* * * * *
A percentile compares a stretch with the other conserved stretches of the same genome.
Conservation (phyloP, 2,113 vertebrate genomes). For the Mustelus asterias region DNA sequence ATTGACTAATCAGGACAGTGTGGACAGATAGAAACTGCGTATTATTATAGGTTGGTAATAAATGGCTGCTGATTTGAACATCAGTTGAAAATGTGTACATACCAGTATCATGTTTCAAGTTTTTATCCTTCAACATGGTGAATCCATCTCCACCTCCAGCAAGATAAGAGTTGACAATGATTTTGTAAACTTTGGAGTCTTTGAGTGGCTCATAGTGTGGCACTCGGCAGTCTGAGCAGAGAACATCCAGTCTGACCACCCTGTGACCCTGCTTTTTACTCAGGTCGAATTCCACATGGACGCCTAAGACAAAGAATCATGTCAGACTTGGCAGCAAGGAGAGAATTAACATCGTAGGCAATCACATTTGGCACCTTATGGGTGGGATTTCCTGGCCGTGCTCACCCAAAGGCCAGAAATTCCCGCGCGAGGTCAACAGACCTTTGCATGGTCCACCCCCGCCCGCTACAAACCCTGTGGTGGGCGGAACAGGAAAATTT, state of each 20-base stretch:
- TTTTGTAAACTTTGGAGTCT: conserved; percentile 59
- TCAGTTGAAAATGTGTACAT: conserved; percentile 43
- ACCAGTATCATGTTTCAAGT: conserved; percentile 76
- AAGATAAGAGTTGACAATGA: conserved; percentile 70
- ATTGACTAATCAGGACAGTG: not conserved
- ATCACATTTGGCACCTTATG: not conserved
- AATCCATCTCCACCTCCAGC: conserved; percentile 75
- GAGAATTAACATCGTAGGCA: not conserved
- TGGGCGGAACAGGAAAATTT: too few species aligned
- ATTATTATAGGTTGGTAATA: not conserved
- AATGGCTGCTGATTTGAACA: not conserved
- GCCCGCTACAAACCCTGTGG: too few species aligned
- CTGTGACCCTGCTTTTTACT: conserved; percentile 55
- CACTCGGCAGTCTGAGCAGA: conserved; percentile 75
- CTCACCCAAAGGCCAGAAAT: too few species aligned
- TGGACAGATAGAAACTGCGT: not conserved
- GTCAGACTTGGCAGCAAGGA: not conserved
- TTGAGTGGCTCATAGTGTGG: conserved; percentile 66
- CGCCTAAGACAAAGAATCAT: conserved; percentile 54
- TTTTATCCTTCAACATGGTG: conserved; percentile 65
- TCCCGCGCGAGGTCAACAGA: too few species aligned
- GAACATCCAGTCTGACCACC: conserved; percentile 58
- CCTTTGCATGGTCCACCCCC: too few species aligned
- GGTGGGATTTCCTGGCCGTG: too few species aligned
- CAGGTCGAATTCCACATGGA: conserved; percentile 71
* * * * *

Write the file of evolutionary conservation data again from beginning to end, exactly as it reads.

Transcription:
A percentile compares a stretch with the other conserved stretches of the same genome.
Conservation (phyloP, 2,113 vertebrate genomes). For the Mustelus asterias region DNA sequence ATTGACTAATCAGGACAGTGTGGACAGATAGAAACTGCGTATTATTATAGGTTGGTAATAAATGGCTGCTGATTTGAACATCAGTTGAAAATGTGTACATACCAGTATCATGTTTCAAGTTTTTATCCTTCAACATGGTGAATCCATCTCCACCTCCAGCAAGATAAGAGTTGACAATGATTTTGTAAACTTTGGAGTCTTTGAGTGGCTCATAGTGTGGCACTCGGCAGTCTGAGCAGAGAACATCCAGTCTGACCACCCTGTGACCCTGCTTTTTACTCAGGTCGAATTCCACATGGACGCCTAAGACAAAGAATCATGTCAGACTTGGCAGCAAGGAGAGAATTAACATCGTAGGCAATCACATTTGGCACCTTATGGGTGGGATTTCCTGGCCGTGCTCACCCAAAGGCCAGAAATTCCCGCGCGAGGTCAACAGACCTTTGCATGGTCCACCCCCGCCCGCTACAAACCCTGTGGTGGGCGGAACAGGAAAATTT, state of each 20-base stretch:
- TTTTGTAAACTTTGGAGTCT: conserved; percentile 59
- TCAGTTGAAAATGTGTACAT: conserved; percentile 43
- ACCAGTATCATGTTTCAAGT: conserved; percentile 76
- AAGATAAGAGTTGACAATGA: conserved; percentile 70
- ATTGACTAATCAGGACAGTG: not conserved
- ATCACATTTGGCACCTTATG: not conserved
- AATCCATCTCCACCTCCAGC: conserved; percentile 75
- GAGAATTAACATCGTAGGCA: not conserved
- TGGGCGGAACAGGAAAATTT: too few species aligned
- ATTATTATAGGTTGGTAATA: not conserved
- AATGGCTGCTGATTTGAACA: not conserved
- GCCCGCTACAAACCCTGTGG: too few species aligned
- CTGTGACCCTGCTTTTTACT: conserved; percentile 55
- CACTCGGCAGTCTGAGCAGA: conserved; percentile 75
- CTCACCCAAAGGCCAGAAAT: too few species aligned
- TGGACAGATAGAAACTGCGT: not conserved
- GTCAGACTTGGCAGCAAGGA: not conserved
- TTGAGTGGCTCATAGTGTGG: conserved; percentile 66
- CGCCTAAGACAAAGAATCAT: conserved; percentile 54
- TTTTATCCTTCAACATGGTG: conserved; percentile 65
- TCCCGCGCGAGGTCAACAGA: too few species aligned
- GAACATCCAGTCTGACCACC: conserved; percentile 58
- CCTTTGCATGGTCCACCCCC: too few species aligned
- GGTGGGATTTCCTGGCCGTG: too few species aligned
- CAGGTCGAATTCCACATGGA: conserved; percentile 71